There is the hunchback. He has been with the Charminar Express since its inception. He started as a beggar, playing on the sympathy of passengers for his physical disability. His target audience was the Gulf crowd visiting home. They gave handsomely—and he made a good living. But, after four years, he decided to graduate to selling services, rather than earning through begging. So he became a shoe shine, focusing primarily on shoes, but also encompassing the chappal market which is larger. And he did well for another four years, until he found the profitability in hawking goods was higher. So he shifted to selling channa masala which he did successfully—and continues to do so.
The hunchback is not the only one. There is the boy with a limp and there is the albino with a once-white handkerchief tied around his head. The albino started out as a compartment cleaning man, then moved into shoe shining and later still, to hawking plastic toys and water bottles. And there are probably others like him, all finding their vocations in the ‘moving bazaar’, where a drama goes on and a ladder of progression has evolved and is followed.
There are many who do not approve of trains being converted into bazaars. And so the authorities in Eastern India began a campaign to eliminate hawkers from trains. They did. And there was peace for the passengers for about two months. The Railway Hawkers Association agitated. The president was an MP. He used his influence and power with the railway authorities. He claimed that hawkers had a right to pursue their profession, irrespective of the location. It was political expediency. The agitation spread. The final nail in the coffin was the comment of the collector of the town – that the crime rate had gone up since the time hawkers were prevented from operating on the railways. A strange connection! But it shows how many factors influence the creation and perpetuation of the ‘moving bazaar’. Hawkers were once again allowed to operate, or at least a Nelson’s eye was turned towards them. And so the ‘bazaar on wheels’ moves on!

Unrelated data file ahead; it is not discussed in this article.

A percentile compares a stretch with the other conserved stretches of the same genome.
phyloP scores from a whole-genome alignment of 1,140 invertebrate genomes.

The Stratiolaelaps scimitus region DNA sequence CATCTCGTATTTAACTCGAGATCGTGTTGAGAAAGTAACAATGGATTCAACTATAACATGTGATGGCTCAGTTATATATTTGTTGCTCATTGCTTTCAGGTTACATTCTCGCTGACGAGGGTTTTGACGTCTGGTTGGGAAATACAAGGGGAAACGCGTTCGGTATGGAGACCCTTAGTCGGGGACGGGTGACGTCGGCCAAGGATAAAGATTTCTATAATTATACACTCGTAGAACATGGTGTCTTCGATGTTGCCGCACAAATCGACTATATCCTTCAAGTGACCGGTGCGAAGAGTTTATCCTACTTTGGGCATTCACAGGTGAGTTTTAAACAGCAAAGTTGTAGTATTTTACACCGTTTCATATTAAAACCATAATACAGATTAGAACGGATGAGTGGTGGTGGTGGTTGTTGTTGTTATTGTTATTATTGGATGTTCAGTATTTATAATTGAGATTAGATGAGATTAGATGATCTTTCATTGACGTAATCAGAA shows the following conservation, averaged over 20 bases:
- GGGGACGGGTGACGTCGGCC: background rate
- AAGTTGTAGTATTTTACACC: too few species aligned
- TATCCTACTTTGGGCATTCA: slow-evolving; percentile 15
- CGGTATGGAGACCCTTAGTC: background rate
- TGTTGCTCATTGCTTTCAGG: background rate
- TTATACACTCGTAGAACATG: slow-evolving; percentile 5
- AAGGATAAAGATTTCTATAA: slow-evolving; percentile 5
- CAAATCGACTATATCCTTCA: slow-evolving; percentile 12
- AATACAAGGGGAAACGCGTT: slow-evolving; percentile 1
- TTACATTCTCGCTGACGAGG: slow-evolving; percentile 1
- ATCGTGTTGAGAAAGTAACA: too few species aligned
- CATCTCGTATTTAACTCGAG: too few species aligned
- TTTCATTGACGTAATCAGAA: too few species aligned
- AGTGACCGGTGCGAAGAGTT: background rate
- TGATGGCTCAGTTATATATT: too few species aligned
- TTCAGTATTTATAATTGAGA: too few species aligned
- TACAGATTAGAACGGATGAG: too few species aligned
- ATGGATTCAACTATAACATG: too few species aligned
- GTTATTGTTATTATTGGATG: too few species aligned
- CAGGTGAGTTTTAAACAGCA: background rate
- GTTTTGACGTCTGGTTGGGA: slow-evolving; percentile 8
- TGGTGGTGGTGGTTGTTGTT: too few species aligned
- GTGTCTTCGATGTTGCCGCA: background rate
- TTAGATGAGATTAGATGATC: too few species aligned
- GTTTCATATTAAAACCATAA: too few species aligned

This material is taken from unpublished material written many years ago.
 (Walter Vieira is a Fellow of the Institute of Management Consultants of India- FIMC. He was a successful corporate executive for 14 years and then pioneered marketing consulting in India in 1975. As a consultant, he has worked across four continents. He was the first Asian elected Chairman of ICMCI, the world apex body of 45 countries. He is the author of 16 books, a business columnist and has been visiting professor in Marketing in the US, Europe, and Asia for over 40 years. His latest books are ‘Marketing in a Digital/Data World’ with Brian Almeida and ‘Customer Value Starvation Can Kill’ with Gautam Mahajan. He now spends most of his time on NGO work and is presently Chairman, Consumer Education and Research Society, India)
2 months ago
Rightly put by Management Guru Shri Walter Vieira , there are two countries within India namely Bharat ( in the villages ) and India in the 450 cities of India ,the long distance Railway Lines are connecting the metro cities to hinter land . Licensed Hawkers are there in European trains but don't make any din or noise
2 months ago
Even buses used to have these bazaars albeit the sellers had to leave the bus before departure.
Free Helpline
Legal Credit